Can The U.S. Economy Keep Up The Momentum?

It’s Friday and that means it’s time to review the latest economic data and identify which pockets of the economy are heating up and which are slowing down. Don’t worry about catching every headline and every report throughout the week—I recap all of the most important news impacting your wealth right here every Friday. Let’s take a look at this week’s big headlines:

#1—Uncertainty Weighs On Business Spending

In July, durable goods orders plunged 7.3%, steeper than the 4.5% drop forecast by economists. This followed the revised 3.9% gain that we saw in June. The biggest drag was a 52% plunge in civilian aircraft orders. Meanwhile, orders for motor vehicles and parts rose 0.5% from last month. Excluding transportation orders, durable goods declined 0.6%. Nondefense capital goods orders (also excluding transportation), also fell 3.3%. The key takeaway is that this is the first time in sixth months that nondefense capital goods orders have fallen. This metric is considered a gauge of business spending, so it appears that the private sector is less confident about the direction of the U.S. economy. Following the report, several economists cut their estimates for third-quarter economic growth.

#2—American Consumers Get A Confidence Boost

In August, the Conference Board’s consumer confidence index ticked up to a reading of 81.5, up from a revised reading of 81.0 in July. This trumped expectations; economists had expected a reading of 77.0. The primary driver was the consumer expectations index, which climbed to a reading of 88.7 in August, up from 86.0 the prior month. 33% of consumers polled by the Conference Board said that jobs are "hard to get" in August, down from 35.2% last month. After the disappointing durable goods report, these favorable consumer confidence numbers were somewhat of a relief. To put it into perspective, the index is near its multi-year high of 82.1—which was reached in June. I’m hoping that increased confidence drives higher consumer spending in the third quarter, offsetting the effects of declining business spending.

#3—Layoff Activity Trends Downward Yet Again

Last week, jobless claims declined by 6,000 to an annual rate of 331,000. This was better than the consensus estimate, which called for an annual rate of 335,000. Meanwhile, the four-week moving average inched up 750 to 331,250. With the payroll data so mixed nowadays, it’s encouraging to see jobless claims continue to trend downward. The four-week moving average is still hovering around a multi-year low. Layoff activity has fallen to a level not seen since late 2007—the beginning of the financial crisis.

#4—First-Quarter Showers Bring Second-Quarter Flowers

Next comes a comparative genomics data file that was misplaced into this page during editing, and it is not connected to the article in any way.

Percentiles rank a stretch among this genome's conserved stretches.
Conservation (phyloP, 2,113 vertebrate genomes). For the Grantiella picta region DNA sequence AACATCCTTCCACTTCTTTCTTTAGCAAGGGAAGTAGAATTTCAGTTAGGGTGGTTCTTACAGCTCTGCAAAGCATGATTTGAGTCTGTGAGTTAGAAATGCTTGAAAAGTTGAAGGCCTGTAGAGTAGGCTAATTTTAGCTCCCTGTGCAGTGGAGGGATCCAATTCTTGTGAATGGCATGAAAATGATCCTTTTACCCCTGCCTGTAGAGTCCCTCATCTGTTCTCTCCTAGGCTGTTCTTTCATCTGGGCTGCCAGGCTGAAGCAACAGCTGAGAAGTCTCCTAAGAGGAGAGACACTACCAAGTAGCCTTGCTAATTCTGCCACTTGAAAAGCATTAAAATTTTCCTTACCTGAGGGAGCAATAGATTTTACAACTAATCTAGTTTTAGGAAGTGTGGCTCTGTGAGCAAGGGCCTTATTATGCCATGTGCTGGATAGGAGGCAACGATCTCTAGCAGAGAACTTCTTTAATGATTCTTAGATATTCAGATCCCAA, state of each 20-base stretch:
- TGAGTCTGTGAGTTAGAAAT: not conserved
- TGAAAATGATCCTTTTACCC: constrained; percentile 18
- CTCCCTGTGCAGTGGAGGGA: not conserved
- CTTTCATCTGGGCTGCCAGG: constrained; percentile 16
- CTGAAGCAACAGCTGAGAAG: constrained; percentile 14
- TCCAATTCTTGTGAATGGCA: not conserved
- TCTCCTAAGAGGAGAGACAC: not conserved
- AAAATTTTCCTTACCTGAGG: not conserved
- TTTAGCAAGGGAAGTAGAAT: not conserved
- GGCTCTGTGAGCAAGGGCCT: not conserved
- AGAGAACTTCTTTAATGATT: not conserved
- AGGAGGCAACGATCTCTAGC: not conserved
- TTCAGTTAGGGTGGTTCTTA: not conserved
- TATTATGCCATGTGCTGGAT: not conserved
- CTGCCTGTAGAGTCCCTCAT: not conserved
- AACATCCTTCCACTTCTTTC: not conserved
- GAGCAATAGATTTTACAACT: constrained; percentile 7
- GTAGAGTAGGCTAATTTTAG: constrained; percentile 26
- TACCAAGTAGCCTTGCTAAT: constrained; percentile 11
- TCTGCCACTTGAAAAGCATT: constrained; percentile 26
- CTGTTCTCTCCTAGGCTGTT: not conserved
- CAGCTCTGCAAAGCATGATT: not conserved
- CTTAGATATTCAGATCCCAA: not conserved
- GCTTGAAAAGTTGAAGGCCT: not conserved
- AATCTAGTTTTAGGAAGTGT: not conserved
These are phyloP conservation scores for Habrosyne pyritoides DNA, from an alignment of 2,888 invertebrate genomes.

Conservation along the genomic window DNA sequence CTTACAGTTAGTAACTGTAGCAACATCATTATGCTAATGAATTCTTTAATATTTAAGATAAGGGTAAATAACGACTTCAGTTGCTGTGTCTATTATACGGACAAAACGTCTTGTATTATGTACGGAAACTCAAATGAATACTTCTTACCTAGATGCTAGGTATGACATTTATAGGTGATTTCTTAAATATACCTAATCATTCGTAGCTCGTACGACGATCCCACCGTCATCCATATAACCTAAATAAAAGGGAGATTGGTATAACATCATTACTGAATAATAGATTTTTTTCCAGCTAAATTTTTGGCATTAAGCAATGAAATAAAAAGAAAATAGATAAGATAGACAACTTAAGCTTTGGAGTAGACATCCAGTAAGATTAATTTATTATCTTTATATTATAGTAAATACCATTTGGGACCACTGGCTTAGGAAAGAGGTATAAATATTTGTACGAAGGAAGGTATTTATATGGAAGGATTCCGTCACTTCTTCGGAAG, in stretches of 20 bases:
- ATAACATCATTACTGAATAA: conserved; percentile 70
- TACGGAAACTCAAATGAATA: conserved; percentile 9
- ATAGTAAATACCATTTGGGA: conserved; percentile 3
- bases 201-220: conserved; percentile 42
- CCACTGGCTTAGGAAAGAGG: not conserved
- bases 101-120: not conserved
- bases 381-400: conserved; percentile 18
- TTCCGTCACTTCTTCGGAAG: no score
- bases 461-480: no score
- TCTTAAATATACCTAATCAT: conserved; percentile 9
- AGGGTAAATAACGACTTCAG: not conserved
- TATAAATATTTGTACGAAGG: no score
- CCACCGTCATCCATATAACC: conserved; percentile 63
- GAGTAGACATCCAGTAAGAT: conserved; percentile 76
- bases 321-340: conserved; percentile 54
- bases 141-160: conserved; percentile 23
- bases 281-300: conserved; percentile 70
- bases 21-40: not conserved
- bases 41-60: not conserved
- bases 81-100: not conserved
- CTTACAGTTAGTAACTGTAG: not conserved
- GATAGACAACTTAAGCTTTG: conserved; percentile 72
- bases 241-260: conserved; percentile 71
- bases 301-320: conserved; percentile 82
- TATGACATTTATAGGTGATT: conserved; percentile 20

Second-quarter GDP has been revised to 2.5% growth, sharply higher than the advance estimate of 1.7%. Economists had expected the economy to expand by 2.1% in the second quarter. The increase was chalked up to higher business and consumer spending and an improving trade deficit. As usual, government spending continued to drag GDP down, especially at the federal level. This is good news for the U.S. jobs market—it usually takes a 2% annual rate to make the unemployment rate decline. However, keep in mind that economists have just reduced their estimates for the third quarter, so it’s not a given that we’ll see this growth last.

#5—Slow But Steady Personal Income Growth

In July, personal income and spending climbed by 0.1%. So while income was in line with economist expectations, spending was under the expected 0.3% growth. The savings rate remained at 4.4%, unchanged from the previous month. Since consumer spending accounts for approximately two-thirds of GDP growth, both rising personal income and consumer spending bode well for steady second-quarter GDP growth. So while this report wasn’t great, we do continue to see slow-but-steady growth.

#6—University of Michigan Confirms Consumer Sentiment

According to the Thomson Reuters/University of Michigan’s final reading on the overall index, consumer sentiment retreated to 82.1 in August from 85.1 July. However, this topped an initial mid-month reading of 80.0 and exceeded economists’ expectations for a final read of 80.0. This was largely in line with the consumer confidence numbers from the Conference Board, and I’m expecting to see continued upticks in confidence after the Labor Day holiday as people start to focus on the holidays.

Have a nice weekend!

Sincerely,

Louis Navellier

Louis Navellier

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